Recent Stanley Cup winners spent the first day of NHL free agency re-signing key players to long-term contracts.
The reigning champion Colorado Avalanche brought back big defender Josh Manson and signed versatile winger Artturi Lehkonen. The team they beat in the final, the Tampa Bay Lightning, extended center Anthony Cirelli and defensemen Mikhail Sergachev and Erik Cernak for eight years each. The St. Louis Blues kept blue liner Nick Leddy around for four more years and extended talented forward Robert Thomas through 2031.
Manson got $18 million in a four-year deal that counts $4.5 million against the salary cap. Lehkonen, who was a restricted free agent, got the same terms.
Acquiring Manson and Lehkonen at the deadline were a couple of the moves that helped Colorado win the Cup for the first time since 2001.
Manson, a 6-foot-3, 218-pound defensemen who turns 31 before opening night, provided some toughness for the high-scoring Avalanche and he had eight points to go along with some key hits in 20 playoff games. Lehkonen scored the Cup-clinching goal in Game 6 against the Lightning and also scored to put Colorado into the final.
Tampa Bay, which had won the past two NHL titles, signed Sergachev for $68 million, Cirelli for $50 million and Cernak for $41.6 million, all through 2031. General manager Julien BriseBois said they were his priority when he traded veteran Ryan McDonagh to Nashville earlier this month.
St. Louis, which won the Cup in 2019 and has remade its blue line since, re-signed Leddy for $16 million over four years. The Blues got Leddy from Detroit at the deadline and plugged him into a unit that has gotten faster and more skilled since bruising to a championship three years ago.
The Blues signed Thomas, who just turned 23, to a $65 million contract extension that carries an $8.125 million cap hit.
PENGUINS FLY TOGETHER
Ron Hextall kept his word. So did Kris Letang and Evgeni Malkin. As a result, the Pittsburgh Penguins’ longtime core of Letang, Malkin and Sidney Crosby should now remain intact throughout the duration of their careers.
Letang signed a six-year, $36 million contract earlier this month. Malkin ultimately agreed to a four-year, $24.4 million pact Tuesday night to stay with the team he’s helped lead to three Stanley Cups. The deals allowed Hextall to check off the most important “to-do” items on his list as the general manager entered his second offseason with the Penguins.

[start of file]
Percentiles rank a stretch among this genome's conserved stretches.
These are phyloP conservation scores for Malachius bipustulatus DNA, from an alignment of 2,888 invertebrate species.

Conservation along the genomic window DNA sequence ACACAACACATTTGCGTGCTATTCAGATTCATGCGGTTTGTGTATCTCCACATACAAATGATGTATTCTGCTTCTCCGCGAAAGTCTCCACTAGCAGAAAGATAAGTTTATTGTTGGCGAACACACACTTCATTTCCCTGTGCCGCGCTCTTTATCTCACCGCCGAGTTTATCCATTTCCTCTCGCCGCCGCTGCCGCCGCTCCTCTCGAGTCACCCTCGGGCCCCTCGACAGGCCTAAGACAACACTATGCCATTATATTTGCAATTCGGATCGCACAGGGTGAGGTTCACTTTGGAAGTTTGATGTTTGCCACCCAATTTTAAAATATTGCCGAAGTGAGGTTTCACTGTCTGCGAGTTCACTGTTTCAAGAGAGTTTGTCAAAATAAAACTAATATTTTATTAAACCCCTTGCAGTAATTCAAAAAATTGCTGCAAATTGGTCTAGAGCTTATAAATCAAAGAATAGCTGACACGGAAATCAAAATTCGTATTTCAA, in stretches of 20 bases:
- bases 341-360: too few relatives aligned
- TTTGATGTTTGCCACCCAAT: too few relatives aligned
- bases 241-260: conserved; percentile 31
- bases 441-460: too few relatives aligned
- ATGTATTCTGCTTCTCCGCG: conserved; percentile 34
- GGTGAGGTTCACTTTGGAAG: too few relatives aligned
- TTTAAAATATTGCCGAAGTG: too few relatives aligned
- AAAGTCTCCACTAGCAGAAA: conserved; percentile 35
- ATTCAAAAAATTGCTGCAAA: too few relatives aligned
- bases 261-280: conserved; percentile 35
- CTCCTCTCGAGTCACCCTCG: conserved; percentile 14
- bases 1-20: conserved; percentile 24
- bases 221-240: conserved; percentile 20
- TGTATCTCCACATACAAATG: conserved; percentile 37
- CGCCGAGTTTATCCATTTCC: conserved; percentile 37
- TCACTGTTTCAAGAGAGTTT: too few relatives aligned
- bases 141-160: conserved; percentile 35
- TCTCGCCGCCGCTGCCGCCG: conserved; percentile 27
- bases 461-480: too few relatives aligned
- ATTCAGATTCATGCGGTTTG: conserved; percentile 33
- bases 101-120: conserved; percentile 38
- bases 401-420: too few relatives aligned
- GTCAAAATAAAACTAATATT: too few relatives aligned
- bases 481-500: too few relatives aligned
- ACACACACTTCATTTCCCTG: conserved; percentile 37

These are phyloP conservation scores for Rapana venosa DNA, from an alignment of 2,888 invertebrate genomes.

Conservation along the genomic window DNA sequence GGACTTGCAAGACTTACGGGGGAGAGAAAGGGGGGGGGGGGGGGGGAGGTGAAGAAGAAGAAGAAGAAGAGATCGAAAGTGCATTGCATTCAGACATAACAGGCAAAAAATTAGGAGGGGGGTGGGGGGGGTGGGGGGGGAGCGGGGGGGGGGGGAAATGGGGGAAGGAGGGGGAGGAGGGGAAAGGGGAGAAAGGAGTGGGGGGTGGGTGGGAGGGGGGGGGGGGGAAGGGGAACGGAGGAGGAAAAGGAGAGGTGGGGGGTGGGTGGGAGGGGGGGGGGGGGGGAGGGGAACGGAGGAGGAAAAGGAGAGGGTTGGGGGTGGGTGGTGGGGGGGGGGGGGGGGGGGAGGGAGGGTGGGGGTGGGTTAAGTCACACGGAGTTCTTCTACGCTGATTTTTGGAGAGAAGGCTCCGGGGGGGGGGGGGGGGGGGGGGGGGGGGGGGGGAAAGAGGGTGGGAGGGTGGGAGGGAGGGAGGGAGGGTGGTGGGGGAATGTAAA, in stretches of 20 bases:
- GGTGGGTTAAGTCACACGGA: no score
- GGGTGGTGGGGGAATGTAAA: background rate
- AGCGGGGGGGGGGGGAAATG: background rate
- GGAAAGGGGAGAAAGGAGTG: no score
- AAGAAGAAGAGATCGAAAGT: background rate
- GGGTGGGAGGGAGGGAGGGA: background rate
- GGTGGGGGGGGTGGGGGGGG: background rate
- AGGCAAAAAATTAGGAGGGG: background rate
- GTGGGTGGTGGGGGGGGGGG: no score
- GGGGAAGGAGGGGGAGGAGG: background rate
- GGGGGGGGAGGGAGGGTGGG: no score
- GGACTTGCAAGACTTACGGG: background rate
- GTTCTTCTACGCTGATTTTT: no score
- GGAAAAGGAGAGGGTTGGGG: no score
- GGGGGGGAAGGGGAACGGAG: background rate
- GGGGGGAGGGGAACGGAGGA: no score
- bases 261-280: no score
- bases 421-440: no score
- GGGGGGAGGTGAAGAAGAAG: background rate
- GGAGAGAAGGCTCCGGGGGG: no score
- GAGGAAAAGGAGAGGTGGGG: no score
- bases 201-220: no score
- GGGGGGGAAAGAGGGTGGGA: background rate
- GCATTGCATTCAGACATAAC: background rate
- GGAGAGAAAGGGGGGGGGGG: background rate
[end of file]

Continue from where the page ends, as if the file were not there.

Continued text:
“They’re not really good players, they’re generational players,” Hextall said Wednesday. “They make the players around them better. We still feel like we’re in the mix in the top players in the league.”
Hextall called negotiations with Malkin “amicable,” even though it appeared earlier this week that Malkin was going to test the market. Ultimately, the 2012 Hart Trophy winner and two-time scoring champion opted to keep the bond he’s established with Letang and Crosby intact.
Even with all three players in their mid-30s, Hextall pointed to Pittsburgh’s play since he was hired in February 2021 as proof the Penguins remain in the league’s upper tier. The Penguins lost a pair of difficult first-round series each of the last two springs, including a seven-game loss to the New York Rangers in May in a series that was defined by injuries to top Pittsburgh goaltenders Tristan Jarry and Casey DeSmith as well as Crosby and forward Rickard Rakell.
“If you look at the last two years, it gives us faith that this group still and has a chance to do impressive things,” Hextall said.
MARCHMENT MOURNS, SIGNS
“It’s definitely been a whirlwind,” he said on TSN in Canada. “I’ve never felt emotion like that. But definitely going to a place like Dallas where I know the coaches there and I know what they want from me, I'm just so excited to go and start a new chapter in Dallas.”
Marchment was close to signing with the Carolina Hurricanes before getting $18 million over four years from Dallas. He said familiarity with family friend and assistant coach Steve Spott and some Stars players helped him make his decison.
“Just (wanted) to be around some familiar faces going through this tough time,” Marchment said. “It kind of just felt right.”
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